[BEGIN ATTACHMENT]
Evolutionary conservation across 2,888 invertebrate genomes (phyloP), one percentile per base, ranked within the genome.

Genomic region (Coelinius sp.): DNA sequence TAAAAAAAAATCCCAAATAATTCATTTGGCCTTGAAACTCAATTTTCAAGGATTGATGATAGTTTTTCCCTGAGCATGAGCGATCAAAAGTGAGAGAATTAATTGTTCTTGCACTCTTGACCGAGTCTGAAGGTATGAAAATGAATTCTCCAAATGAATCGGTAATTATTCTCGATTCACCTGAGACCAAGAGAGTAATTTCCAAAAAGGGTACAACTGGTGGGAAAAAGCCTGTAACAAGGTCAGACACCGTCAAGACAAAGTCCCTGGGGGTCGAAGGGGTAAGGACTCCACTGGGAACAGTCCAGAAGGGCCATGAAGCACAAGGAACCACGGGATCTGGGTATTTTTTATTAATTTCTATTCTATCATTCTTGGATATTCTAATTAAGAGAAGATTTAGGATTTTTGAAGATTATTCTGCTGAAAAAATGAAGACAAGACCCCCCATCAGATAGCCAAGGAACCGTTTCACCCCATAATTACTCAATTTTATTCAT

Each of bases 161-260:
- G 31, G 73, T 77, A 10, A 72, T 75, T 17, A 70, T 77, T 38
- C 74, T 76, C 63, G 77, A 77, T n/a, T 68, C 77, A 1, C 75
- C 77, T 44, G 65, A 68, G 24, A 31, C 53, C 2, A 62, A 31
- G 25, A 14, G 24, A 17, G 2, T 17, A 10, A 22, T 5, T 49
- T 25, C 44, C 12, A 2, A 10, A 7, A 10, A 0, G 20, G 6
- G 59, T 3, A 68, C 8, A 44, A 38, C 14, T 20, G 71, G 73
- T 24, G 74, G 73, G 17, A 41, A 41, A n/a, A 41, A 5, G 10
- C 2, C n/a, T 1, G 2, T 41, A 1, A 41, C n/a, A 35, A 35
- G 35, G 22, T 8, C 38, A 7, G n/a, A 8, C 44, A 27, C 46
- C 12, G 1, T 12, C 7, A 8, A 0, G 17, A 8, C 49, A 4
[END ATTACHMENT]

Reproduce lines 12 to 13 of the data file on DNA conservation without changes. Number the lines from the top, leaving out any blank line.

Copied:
- G 35, G 22, T 8, C 38, A 7, G n/a, A 8, C 44, A 27, C 46
- C 12, G 1, T 12, C 7, A 8, A 0, G 17, A 8, C 49, A 4